David to May Holzminden Letter No 25 July 1st 1918
I have not had a letter from you since I wrote to you last, and only one from Mum. Your last was No 116. I hope nothing is wrong. None of your books have arrived either but I expect they will shortly. In the meantime I still seem to feel to have a lot of work ahead of me. I have just started doing the quantities of the house, but of course it is all very indefinite simply because practically every item I come to I want to discuss with you. I have got hold of a book on American houses which is pretty good, but there are no really very new ideas in it, although of necessity their methods differ from ours on a number of points owing, more particularly, to the climate – still there are a number of things which we might easily adopt with advantage. For instance they apparently sometimes have a permanent pipe put through the house for connecting up to a vacuum cleaner from the street, so that the whole of the dirt is simply sucked straight outside which seems rather good. We ourselves must certainly have some sort of portable arrangement anyhow.
I have also been reading an American book on small holdings, but it is not very good. It talks a good deal about the enormous number of dollars that various people, including infants at school, had made out of pieces of land from the size of a postage stamp upwards, but beyond that it did not contain a great deal of information.
With regard to your beach hut, the material from the army huts which will be sold after the war do extremely well for that sort of thing, but I guess it will be used for a thousand and one other things too. Talking about the house, I know you see the local as well as the other papers sometimes. Will you look out for any land sales and make a note of the particulars and prices and send them to me, so that we can get some sort of rough idea of the cost of land per acre. If it is not too late, will you ask Mum to keep an account of the amount of fruit she gets from the gooseberry bushes.
In some of your letters you ask if I am growing a beard. I have not reached that stage yet, although some of the fellows here have, one of them in particular is a fearful looking object. His beard has grown very bushy and in the wrong places. I have never seen anything quite like it, it is unique. He’s an awful warning to the rest of us. Did I tell you I have had another letter from the Lodge. At their last meeting they apparently passed a resolution wishing the absent members a speedy return etc etc.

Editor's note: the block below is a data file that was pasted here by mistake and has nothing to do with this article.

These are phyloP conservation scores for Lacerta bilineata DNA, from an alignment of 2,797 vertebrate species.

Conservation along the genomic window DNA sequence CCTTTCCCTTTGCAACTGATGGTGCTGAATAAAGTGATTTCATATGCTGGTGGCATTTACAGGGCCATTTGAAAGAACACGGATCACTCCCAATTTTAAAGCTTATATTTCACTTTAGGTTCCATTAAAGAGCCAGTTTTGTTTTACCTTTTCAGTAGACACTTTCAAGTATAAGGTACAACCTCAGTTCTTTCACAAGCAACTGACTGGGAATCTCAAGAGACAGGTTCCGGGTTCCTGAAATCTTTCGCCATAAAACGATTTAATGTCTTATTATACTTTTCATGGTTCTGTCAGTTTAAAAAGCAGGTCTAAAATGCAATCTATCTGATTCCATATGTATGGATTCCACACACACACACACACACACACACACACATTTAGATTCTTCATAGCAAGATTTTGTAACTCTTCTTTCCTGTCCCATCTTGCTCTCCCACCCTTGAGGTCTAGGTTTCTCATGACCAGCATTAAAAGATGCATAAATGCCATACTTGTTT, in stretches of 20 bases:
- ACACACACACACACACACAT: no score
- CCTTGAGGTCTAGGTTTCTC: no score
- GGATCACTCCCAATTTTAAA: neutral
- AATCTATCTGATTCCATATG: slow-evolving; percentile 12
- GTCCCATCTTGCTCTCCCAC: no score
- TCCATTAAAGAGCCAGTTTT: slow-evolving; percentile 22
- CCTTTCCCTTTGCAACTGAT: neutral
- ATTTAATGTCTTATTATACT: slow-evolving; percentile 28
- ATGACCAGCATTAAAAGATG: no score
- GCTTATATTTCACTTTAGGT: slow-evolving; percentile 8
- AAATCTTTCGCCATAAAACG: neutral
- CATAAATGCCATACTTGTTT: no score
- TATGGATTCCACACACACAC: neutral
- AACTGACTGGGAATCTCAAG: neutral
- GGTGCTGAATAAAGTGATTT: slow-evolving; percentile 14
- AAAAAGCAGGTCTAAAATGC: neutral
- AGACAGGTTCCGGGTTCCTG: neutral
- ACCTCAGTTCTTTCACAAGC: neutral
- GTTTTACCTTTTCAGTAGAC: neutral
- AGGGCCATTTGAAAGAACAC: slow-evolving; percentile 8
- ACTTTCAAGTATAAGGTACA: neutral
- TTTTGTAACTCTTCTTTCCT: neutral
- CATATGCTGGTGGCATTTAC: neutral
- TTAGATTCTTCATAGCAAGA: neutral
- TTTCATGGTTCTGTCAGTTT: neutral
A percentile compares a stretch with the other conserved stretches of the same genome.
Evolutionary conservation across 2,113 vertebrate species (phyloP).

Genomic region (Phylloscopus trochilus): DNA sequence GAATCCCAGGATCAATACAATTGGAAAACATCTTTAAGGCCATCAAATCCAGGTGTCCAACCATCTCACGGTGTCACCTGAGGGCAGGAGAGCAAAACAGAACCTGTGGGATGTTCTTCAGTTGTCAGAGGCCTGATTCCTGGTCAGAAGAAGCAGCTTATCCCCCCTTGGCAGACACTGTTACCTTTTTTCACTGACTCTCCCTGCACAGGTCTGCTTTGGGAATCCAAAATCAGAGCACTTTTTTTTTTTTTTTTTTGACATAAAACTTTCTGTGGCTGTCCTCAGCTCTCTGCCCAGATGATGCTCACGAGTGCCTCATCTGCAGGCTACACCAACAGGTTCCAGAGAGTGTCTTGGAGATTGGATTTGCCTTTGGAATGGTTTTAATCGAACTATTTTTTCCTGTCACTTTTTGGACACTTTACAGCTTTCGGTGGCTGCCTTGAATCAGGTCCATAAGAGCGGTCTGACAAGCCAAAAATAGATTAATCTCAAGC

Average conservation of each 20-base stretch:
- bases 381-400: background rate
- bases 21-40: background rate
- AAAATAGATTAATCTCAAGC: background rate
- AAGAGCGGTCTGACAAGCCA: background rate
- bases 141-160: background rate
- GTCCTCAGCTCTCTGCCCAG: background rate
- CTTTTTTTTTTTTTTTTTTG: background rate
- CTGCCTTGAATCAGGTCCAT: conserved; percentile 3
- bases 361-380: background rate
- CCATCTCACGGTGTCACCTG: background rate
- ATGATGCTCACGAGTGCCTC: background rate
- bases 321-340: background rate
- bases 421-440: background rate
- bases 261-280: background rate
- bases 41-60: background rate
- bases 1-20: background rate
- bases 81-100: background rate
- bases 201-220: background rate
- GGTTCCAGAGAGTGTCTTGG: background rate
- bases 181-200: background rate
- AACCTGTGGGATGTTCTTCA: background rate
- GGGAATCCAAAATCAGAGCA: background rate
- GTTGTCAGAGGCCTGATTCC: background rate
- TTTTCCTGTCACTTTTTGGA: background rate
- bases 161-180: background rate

The last two or three parcels from home have been addressed by you. It is nice to think you helped to pack them. By the way, in that February letter I think I told you I had received the second copy of your photo. It was good of you to send two, so as to make sure of my getting it. I am very glad you are taking your girls out again this year and I am most anxious to get your letter describing the whole affair. Didn’t the booking office people think you had rather a large family? But why don’t you go about more, I wish you would. On the first of June I wrote a post card to Cox direct, telling them to pay any balance over £25 to Mum. Will you please ask her to see if they got this.
I have broken two teeth off my plate which is a nuisance to say the least of it, as I have now got a rough edge which makes my tongue sore.
I think something must have gone wrong with the works of the Board of Education, as they have sent me four books viz River and Canal Engineering, Maccauly’s History of England, and The Clerk of Works, all of which of course you yourself have already sent through Batsfords, and you remember a few weeks ago they sent me a parcel with three of four of the other books, amongst others Lockwoods book; which you had already sent. I wonder how they got hold of the names of these. However they will not be wasted as I have passed them on to the library. I have finished my poultry course and have got some sort of a rough idea of things, but I must get a book to read it up, if we ever want to do anything in this way. And that reminds me, I have just taken up another subject which is Dutch. Truly in time I shall have a nodding acquaintance with a number of things and not know much of anything. So far have had one lesson, just sufficient to have hit up against the first big difficulty. I have found out that they pronounce their g as hg with a guttural sound, which is a regular tongue twister. I am learning Dutch from a South African who of course has only Cape Dutch, but still it is good enough for what I want. We are a most cosmopolitan crowd in the camp, drawn from all the ends of the earth. The other day I was talking to a man who was in Japan and came home to join up. I think he was in a shipping office. I sit at table at meals with a man from Buenos Ayres, and I sleep opposite a man who was clearing timber to make a farm on Prince Edward Island off the West Coast of British Columbia. At one time we had four of the Indian officers here, but of course they have gone to Holland.
I have had one copy of the “Architect” and one of “The Builder” both for May 17th. It is good to see these old papers again, even advertisements that somebody’s asphalte is now being used by everyone and somebody else’s paint is like nothing on earth, are most interesting. Please thank Mum very much for them. I have passed them on to three or four other fellows here.
In a few days I shall have done twelve month “time”. It seems an age. A an today asked me, if when, I went to Holland, (the fact of seeing others going to Holland, you get into the way of looking forward to going yourself, although it is still a long way off) I was going to have my wife over there, as he had heard that this might be possible. I said I hoped so. But still I don’t want to go to Holland, I want to get home to you.
1st July 1918 Learning Dutch
David to May Holzminden Letter No 25 July 1st 1918